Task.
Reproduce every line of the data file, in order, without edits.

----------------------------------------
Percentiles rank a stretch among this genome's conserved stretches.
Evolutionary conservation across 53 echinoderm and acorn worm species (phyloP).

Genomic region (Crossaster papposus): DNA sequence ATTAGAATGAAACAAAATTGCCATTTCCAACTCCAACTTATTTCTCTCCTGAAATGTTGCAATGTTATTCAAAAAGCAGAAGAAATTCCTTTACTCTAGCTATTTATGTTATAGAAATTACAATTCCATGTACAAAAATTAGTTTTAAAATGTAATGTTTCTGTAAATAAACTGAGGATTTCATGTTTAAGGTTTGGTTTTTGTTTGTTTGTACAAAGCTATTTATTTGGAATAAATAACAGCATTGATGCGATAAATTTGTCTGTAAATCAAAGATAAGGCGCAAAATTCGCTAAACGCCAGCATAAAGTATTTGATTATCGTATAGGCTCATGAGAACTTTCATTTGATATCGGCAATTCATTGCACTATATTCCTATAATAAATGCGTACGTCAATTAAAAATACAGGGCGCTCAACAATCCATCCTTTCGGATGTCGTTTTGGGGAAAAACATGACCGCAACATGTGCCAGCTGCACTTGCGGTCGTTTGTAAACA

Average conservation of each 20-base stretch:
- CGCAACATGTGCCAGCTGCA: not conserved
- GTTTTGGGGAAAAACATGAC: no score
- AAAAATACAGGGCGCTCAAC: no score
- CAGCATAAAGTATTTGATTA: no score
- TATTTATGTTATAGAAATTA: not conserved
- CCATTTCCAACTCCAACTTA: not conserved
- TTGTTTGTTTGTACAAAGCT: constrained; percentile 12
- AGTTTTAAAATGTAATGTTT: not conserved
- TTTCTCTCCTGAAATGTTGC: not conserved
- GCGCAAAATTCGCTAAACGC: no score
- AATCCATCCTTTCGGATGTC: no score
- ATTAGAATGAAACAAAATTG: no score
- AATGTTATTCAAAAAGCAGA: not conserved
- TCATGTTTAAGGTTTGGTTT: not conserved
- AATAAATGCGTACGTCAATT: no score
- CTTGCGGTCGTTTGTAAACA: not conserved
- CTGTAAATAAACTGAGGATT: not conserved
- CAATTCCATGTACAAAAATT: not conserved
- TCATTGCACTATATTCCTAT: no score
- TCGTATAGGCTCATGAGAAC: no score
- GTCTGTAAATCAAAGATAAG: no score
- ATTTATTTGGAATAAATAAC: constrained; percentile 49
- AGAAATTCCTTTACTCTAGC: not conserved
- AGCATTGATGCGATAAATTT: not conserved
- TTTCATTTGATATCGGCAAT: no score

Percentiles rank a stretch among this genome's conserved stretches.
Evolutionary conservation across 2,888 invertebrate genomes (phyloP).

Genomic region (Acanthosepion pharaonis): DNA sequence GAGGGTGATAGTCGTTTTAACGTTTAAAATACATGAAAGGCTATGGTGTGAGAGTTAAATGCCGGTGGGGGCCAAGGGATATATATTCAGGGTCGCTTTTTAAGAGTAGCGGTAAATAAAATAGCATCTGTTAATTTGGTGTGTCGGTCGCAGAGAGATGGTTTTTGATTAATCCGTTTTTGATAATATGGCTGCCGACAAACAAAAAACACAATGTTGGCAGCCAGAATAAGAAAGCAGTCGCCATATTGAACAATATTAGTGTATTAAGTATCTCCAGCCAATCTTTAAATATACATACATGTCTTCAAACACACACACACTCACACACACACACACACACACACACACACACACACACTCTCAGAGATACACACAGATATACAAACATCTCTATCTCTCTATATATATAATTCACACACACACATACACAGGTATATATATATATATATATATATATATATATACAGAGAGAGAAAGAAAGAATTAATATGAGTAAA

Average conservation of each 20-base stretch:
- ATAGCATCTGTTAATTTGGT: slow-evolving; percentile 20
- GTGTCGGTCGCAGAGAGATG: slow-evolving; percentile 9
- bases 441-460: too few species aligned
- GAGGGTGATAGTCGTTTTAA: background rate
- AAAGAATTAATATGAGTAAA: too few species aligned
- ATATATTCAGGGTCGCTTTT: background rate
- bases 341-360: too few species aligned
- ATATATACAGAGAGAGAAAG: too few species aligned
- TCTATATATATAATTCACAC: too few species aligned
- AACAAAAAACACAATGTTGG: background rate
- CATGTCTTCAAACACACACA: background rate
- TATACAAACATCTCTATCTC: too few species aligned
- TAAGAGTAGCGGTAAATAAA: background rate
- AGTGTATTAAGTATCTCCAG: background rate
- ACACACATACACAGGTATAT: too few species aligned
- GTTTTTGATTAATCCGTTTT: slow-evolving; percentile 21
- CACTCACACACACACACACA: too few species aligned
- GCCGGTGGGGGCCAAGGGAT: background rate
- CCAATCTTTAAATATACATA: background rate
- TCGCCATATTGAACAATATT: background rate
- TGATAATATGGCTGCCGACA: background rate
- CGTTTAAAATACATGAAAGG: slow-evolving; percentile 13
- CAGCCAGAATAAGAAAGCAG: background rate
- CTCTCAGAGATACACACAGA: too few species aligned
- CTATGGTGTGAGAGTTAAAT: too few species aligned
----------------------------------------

Percentiles rank a stretch among this genome's conserved stretches.
Evolutionary conservation across 53 echinoderm and acorn worm species (phyloP).

Genomic region (Crossaster papposus): DNA sequence ATTAGAATGAAACAAAATTGCCATTTCCAACTCCAACTTATTTCTCTCCTGAAATGTTGCAATGTTATTCAAAAAGCAGAAGAAATTCCTTTACTCTAGCTATTTATGTTATAGAAATTACAATTCCATGTACAAAAATTAGTTTTAAAATGTAATGTTTCTGTAAATAAACTGAGGATTTCATGTTTAAGGTTTGGTTTTTGTTTGTTTGTACAAAGCTATTTATTTGGAATAAATAACAGCATTGATGCGATAAATTTGTCTGTAAATCAAAGATAAGGCGCAAAATTCGCTAAACGCCAGCATAAAGTATTTGATTATCGTATAGGCTCATGAGAACTTTCATTTGATATCGGCAATTCATTGCACTATATTCCTATAATAAATGCGTACGTCAATTAAAAATACAGGGCGCTCAACAATCCATCCTTTCGGATGTCGTTTTGGGGAAAAACATGACCGCAACATGTGCCAGCTGCACTTGCGGTCGTTTGTAAACA

Average conservation of each 20-base stretch:
- CGCAACATGTGCCAGCTGCA: not conserved
- GTTTTGGGGAAAAACATGAC: no score
- AAAAATACAGGGCGCTCAAC: no score
- CAGCATAAAGTATTTGATTA: no score
- TATTTATGTTATAGAAATTA: not conserved
- CCATTTCCAACTCCAACTTA: not conserved
- TTGTTTGTTTGTACAAAGCT: constrained; percentile 12
- AGTTTTAAAATGTAATGTTT: not conserved
- TTTCTCTCCTGAAATGTTGC: not conserved
- GCGCAAAATTCGCTAAACGC: no score
- AATCCATCCTTTCGGATGTC: no score
- ATTAGAATGAAACAAAATTG: no score
- AATGTTATTCAAAAAGCAGA: not conserved
- TCATGTTTAAGGTTTGGTTT: not conserved
- AATAAATGCGTACGTCAATT: no score
- CTTGCGGTCGTTTGTAAACA: not conserved
- CTGTAAATAAACTGAGGATT: not conserved
- CAATTCCATGTACAAAAATT: not conserved
- TCATTGCACTATATTCCTAT: no score
- TCGTATAGGCTCATGAGAAC: no score
- GTCTGTAAATCAAAGATAAG: no score
- ATTTATTTGGAATAAATAAC: constrained; percentile 49
- AGAAATTCCTTTACTCTAGC: not conserved
- AGCATTGATGCGATAAATTT: not conserved
- TTTCATTTGATATCGGCAAT: no score

Percentiles rank a stretch among this genome's conserved stretches.
Evolutionary conservation across 2,888 invertebrate genomes (phyloP).

Genomic region (Acanthosepion pharaonis): DNA sequence GAGGGTGATAGTCGTTTTAACGTTTAAAATACATGAAAGGCTATGGTGTGAGAGTTAAATGCCGGTGGGGGCCAAGGGATATATATTCAGGGTCGCTTTTTAAGAGTAGCGGTAAATAAAATAGCATCTGTTAATTTGGTGTGTCGGTCGCAGAGAGATGGTTTTTGATTAATCCGTTTTTGATAATATGGCTGCCGACAAACAAAAAACACAATGTTGGCAGCCAGAATAAGAAAGCAGTCGCCATATTGAACAATATTAGTGTATTAAGTATCTCCAGCCAATCTTTAAATATACATACATGTCTTCAAACACACACACACTCACACACACACACACACACACACACACACACACACACTCTCAGAGATACACACAGATATACAAACATCTCTATCTCTCTATATATATAATTCACACACACACATACACAGGTATATATATATATATATATATATATATATATACAGAGAGAGAAAGAAAGAATTAATATGAGTAAA

Average conservation of each 20-base stretch:
- ATAGCATCTGTTAATTTGGT: slow-evolving; percentile 20
- GTGTCGGTCGCAGAGAGATG: slow-evolving; percentile 9
- bases 441-460: too few species aligned
- GAGGGTGATAGTCGTTTTAA: background rate
- AAAGAATTAATATGAGTAAA: too few species aligned
- ATATATTCAGGGTCGCTTTT: background rate
- bases 341-360: too few species aligned
- ATATATACAGAGAGAGAAAG: too few species aligned
- TCTATATATATAATTCACAC: too few species aligned
- AACAAAAAACACAATGTTGG: background rate
- CATGTCTTCAAACACACACA: background rate
- TATACAAACATCTCTATCTC: too few species aligned
- TAAGAGTAGCGGTAAATAAA: background rate
- AGTGTATTAAGTATCTCCAG: background rate
- ACACACATACACAGGTATAT: too few species aligned
- GTTTTTGATTAATCCGTTTT: slow-evolving; percentile 21
- CACTCACACACACACACACA: too few species aligned
- GCCGGTGGGGGCCAAGGGAT: background rate
- CCAATCTTTAAATATACATA: background rate
- TCGCCATATTGAACAATATT: background rate
- TGATAATATGGCTGCCGACA: background rate
- CGTTTAAAATACATGAAAGG: slow-evolving; percentile 13
- CAGCCAGAATAAGAAAGCAG: background rate
- CTCTCAGAGATACACACAGA: too few species aligned
- CTATGGTGTGAGAGTTAAAT: too few species aligned